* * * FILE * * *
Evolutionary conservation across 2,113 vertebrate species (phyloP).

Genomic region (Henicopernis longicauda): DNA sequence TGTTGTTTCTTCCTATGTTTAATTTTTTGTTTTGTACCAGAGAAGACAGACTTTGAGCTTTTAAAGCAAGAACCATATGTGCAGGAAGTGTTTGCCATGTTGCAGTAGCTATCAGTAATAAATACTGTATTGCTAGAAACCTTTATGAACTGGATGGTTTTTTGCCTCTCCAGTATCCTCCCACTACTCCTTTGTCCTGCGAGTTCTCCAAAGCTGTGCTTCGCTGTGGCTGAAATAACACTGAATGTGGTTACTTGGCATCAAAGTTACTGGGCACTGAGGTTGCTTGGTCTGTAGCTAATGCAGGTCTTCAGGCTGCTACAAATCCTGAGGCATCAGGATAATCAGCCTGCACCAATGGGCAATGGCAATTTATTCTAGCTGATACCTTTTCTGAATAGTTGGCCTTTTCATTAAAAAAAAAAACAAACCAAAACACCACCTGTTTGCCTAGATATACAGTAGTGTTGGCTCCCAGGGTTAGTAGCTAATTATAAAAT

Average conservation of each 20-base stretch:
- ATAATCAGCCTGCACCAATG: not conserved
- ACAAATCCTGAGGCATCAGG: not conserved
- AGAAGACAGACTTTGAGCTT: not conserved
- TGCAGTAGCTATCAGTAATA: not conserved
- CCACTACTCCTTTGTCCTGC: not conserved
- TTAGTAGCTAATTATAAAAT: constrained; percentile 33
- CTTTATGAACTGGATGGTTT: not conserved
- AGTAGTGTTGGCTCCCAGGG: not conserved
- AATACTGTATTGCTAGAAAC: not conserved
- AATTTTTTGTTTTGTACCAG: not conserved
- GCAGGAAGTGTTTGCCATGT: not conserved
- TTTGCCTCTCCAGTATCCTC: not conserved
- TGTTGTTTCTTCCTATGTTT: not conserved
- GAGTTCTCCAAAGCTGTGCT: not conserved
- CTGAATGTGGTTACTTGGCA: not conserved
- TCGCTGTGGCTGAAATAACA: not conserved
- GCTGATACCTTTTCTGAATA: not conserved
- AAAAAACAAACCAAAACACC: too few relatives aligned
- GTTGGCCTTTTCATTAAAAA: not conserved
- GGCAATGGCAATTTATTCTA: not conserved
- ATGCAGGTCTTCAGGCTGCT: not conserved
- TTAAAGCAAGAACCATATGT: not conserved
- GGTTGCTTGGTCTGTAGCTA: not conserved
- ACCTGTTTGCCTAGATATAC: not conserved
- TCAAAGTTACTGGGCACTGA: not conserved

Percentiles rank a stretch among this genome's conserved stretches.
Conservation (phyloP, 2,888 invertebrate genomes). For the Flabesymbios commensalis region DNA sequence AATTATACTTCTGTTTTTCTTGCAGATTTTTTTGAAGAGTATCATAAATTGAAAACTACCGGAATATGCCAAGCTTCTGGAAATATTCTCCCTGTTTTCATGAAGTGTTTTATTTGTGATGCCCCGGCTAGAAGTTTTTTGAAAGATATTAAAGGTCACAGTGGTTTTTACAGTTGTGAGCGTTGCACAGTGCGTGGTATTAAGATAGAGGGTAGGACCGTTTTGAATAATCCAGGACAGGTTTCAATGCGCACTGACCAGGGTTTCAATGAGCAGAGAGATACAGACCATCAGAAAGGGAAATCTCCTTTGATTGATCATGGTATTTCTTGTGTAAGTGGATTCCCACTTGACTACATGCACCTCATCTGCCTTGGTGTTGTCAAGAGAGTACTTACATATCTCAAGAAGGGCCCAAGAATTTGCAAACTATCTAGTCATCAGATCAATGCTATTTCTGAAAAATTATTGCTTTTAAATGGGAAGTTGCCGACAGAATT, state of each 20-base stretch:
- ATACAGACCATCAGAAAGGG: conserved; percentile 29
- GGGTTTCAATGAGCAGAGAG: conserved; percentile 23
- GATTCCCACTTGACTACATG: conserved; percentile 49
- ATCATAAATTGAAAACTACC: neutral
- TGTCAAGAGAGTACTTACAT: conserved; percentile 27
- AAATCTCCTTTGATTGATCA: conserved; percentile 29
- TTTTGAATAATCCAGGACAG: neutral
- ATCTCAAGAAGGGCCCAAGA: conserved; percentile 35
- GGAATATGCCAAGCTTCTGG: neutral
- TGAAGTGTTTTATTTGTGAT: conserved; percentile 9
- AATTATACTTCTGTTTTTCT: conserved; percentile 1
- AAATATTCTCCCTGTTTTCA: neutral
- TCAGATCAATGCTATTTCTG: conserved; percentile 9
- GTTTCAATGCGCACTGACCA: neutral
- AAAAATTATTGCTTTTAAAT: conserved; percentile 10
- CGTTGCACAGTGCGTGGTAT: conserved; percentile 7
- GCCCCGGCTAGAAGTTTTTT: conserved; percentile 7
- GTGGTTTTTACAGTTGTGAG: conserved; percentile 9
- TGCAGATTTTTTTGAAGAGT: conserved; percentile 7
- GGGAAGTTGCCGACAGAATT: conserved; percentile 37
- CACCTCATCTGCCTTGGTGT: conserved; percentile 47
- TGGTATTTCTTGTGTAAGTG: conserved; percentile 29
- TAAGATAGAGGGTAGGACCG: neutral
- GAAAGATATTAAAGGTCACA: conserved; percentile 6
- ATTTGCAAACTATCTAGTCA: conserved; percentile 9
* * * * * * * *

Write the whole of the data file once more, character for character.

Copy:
Evolutionary conservation across 2,113 vertebrate species (phyloP).

Genomic region (Henicopernis longicauda): DNA sequence TGTTGTTTCTTCCTATGTTTAATTTTTTGTTTTGTACCAGAGAAGACAGACTTTGAGCTTTTAAAGCAAGAACCATATGTGCAGGAAGTGTTTGCCATGTTGCAGTAGCTATCAGTAATAAATACTGTATTGCTAGAAACCTTTATGAACTGGATGGTTTTTTGCCTCTCCAGTATCCTCCCACTACTCCTTTGTCCTGCGAGTTCTCCAAAGCTGTGCTTCGCTGTGGCTGAAATAACACTGAATGTGGTTACTTGGCATCAAAGTTACTGGGCACTGAGGTTGCTTGGTCTGTAGCTAATGCAGGTCTTCAGGCTGCTACAAATCCTGAGGCATCAGGATAATCAGCCTGCACCAATGGGCAATGGCAATTTATTCTAGCTGATACCTTTTCTGAATAGTTGGCCTTTTCATTAAAAAAAAAAACAAACCAAAACACCACCTGTTTGCCTAGATATACAGTAGTGTTGGCTCCCAGGGTTAGTAGCTAATTATAAAAT

Average conservation of each 20-base stretch:
- ATAATCAGCCTGCACCAATG: not conserved
- ACAAATCCTGAGGCATCAGG: not conserved
- AGAAGACAGACTTTGAGCTT: not conserved
- TGCAGTAGCTATCAGTAATA: not conserved
- CCACTACTCCTTTGTCCTGC: not conserved
- TTAGTAGCTAATTATAAAAT: constrained; percentile 33
- CTTTATGAACTGGATGGTTT: not conserved
- AGTAGTGTTGGCTCCCAGGG: not conserved
- AATACTGTATTGCTAGAAAC: not conserved
- AATTTTTTGTTTTGTACCAG: not conserved
- GCAGGAAGTGTTTGCCATGT: not conserved
- TTTGCCTCTCCAGTATCCTC: not conserved
- TGTTGTTTCTTCCTATGTTT: not conserved
- GAGTTCTCCAAAGCTGTGCT: not conserved
- CTGAATGTGGTTACTTGGCA: not conserved
- TCGCTGTGGCTGAAATAACA: not conserved
- GCTGATACCTTTTCTGAATA: not conserved
- AAAAAACAAACCAAAACACC: too few relatives aligned
- GTTGGCCTTTTCATTAAAAA: not conserved
- GGCAATGGCAATTTATTCTA: not conserved
- ATGCAGGTCTTCAGGCTGCT: not conserved
- TTAAAGCAAGAACCATATGT: not conserved
- GGTTGCTTGGTCTGTAGCTA: not conserved
- ACCTGTTTGCCTAGATATAC: not conserved
- TCAAAGTTACTGGGCACTGA: not conserved

Percentiles rank a stretch among this genome's conserved stretches.
Conservation (phyloP, 2,888 invertebrate genomes). For the Flabesymbios commensalis region DNA sequence AATTATACTTCTGTTTTTCTTGCAGATTTTTTTGAAGAGTATCATAAATTGAAAACTACCGGAATATGCCAAGCTTCTGGAAATATTCTCCCTGTTTTCATGAAGTGTTTTATTTGTGATGCCCCGGCTAGAAGTTTTTTGAAAGATATTAAAGGTCACAGTGGTTTTTACAGTTGTGAGCGTTGCACAGTGCGTGGTATTAAGATAGAGGGTAGGACCGTTTTGAATAATCCAGGACAGGTTTCAATGCGCACTGACCAGGGTTTCAATGAGCAGAGAGATACAGACCATCAGAAAGGGAAATCTCCTTTGATTGATCATGGTATTTCTTGTGTAAGTGGATTCCCACTTGACTACATGCACCTCATCTGCCTTGGTGTTGTCAAGAGAGTACTTACATATCTCAAGAAGGGCCCAAGAATTTGCAAACTATCTAGTCATCAGATCAATGCTATTTCTGAAAAATTATTGCTTTTAAATGGGAAGTTGCCGACAGAATT, state of each 20-base stretch:
- ATACAGACCATCAGAAAGGG: conserved; percentile 29
- GGGTTTCAATGAGCAGAGAG: conserved; percentile 23
- GATTCCCACTTGACTACATG: conserved; percentile 49
- ATCATAAATTGAAAACTACC: neutral
- TGTCAAGAGAGTACTTACAT: conserved; percentile 27
- AAATCTCCTTTGATTGATCA: conserved; percentile 29
- TTTTGAATAATCCAGGACAG: neutral
- ATCTCAAGAAGGGCCCAAGA: conserved; percentile 35
- GGAATATGCCAAGCTTCTGG: neutral
- TGAAGTGTTTTATTTGTGAT: conserved; percentile 9
- AATTATACTTCTGTTTTTCT: conserved; percentile 1
- AAATATTCTCCCTGTTTTCA: neutral
- TCAGATCAATGCTATTTCTG: conserved; percentile 9
- GTTTCAATGCGCACTGACCA: neutral
- AAAAATTATTGCTTTTAAAT: conserved; percentile 10
- CGTTGCACAGTGCGTGGTAT: conserved; percentile 7
- GCCCCGGCTAGAAGTTTTTT: conserved; percentile 7
- GTGGTTTTTACAGTTGTGAG: conserved; percentile 9
- TGCAGATTTTTTTGAAGAGT: conserved; percentile 7
- GGGAAGTTGCCGACAGAATT: conserved; percentile 37
- CACCTCATCTGCCTTGGTGT: conserved; percentile 47
- TGGTATTTCTTGTGTAAGTG: conserved; percentile 29
- TAAGATAGAGGGTAGGACCG: neutral
- GAAAGATATTAAAGGTCACA: conserved; percentile 6
- ATTTGCAAACTATCTAGTCA: conserved; percentile 9